Trichomycterus undescribed species

[Perez and Moodie 1993]



Trichomycterus species from Guacharo Cave, Venezuela

The Guacharo Cave, Venezuela (10o10’33”N, 63o33’06”W) is famous both for the visit to it by Humboldt, and for its enormous population of oil birds, Steatornis caripensis. (For a schematic outline of the cave and details of these birds see Bellard Pietri (1957, 1960) and Brosset (1998)). In addition to the birds the cave also contains fishes and these have been studied by various workers over the years. Schultz (1949) identified these fishes as Pygidium conradi but said no more about them. Nalbant and Linares (1987) made a more detailed study, decided that both generic and specific placements were incorrect, and said that the fishes were Trichomycterus guianense. In the same year Romero (1987) published some experimental results on these animals under the name Trichomycterus conradi, suggesting that the animals breath air. Andreani (1987, 1990) made a thorough morphometric study of fishes from within and outside of the cave and concluded that neither of them were conradi. The latest published work, that of Perez and Moodie (1993), suggests that the taxonomy requires re-evaluation and refers to the fishes simply as Trichomycterus sp.. They make the significant remark: “...we analysed genetic variation within a troglobite (obligatory cave-dweller) population of catfish belonging to the genus Trichomycterus that inhabits a subterranean stream in Guacharo Cave, and within an epigean population of the same genus living in a small stream outside the cave”. They clearly consider the cave fishes to be troglobitic. However their measurements of variation suggest that the epigean and hypogean populations are very closely related, and they suggest that either there has been a very recent separation of the populations or that there remains genetic continuity between them. Morphologically the cave population is only slightly different from the epigean one and shows no troglomorphic features. This species should be described as new.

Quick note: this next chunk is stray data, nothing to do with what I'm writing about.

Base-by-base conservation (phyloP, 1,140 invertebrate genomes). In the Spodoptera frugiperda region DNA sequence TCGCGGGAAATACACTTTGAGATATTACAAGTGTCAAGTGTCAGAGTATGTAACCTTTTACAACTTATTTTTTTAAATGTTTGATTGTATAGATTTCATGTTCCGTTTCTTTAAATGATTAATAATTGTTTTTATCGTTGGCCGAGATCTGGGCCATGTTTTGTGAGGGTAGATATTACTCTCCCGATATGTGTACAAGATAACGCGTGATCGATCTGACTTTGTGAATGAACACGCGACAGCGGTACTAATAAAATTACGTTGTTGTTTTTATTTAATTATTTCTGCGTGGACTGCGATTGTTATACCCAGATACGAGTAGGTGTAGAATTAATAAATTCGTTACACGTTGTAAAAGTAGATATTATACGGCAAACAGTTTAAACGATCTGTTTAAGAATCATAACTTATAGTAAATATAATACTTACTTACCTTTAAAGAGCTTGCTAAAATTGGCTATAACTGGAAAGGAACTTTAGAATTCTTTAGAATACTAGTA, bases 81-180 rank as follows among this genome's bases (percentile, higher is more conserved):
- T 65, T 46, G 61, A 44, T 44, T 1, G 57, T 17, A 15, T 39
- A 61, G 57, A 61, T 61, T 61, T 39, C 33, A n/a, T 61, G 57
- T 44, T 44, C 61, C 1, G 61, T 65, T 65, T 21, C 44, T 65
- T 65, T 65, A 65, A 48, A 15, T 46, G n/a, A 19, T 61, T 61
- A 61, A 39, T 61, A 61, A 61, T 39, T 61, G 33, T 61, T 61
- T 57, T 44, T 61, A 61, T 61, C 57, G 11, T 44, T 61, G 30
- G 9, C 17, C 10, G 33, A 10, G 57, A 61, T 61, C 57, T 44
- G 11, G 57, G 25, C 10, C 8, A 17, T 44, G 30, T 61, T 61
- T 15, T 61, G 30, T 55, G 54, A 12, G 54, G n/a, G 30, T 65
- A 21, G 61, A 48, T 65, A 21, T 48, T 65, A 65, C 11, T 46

Conservation Status


Key References

Colihueque, N., Corrales, O, and Yáñez, M. Journal Article 2017 Morphological analysis of Trichomycterus areolatus Valenciennes, 1846 from southern Chilean rivers using a truss-based system (Siluriformes, Trichomycteridae)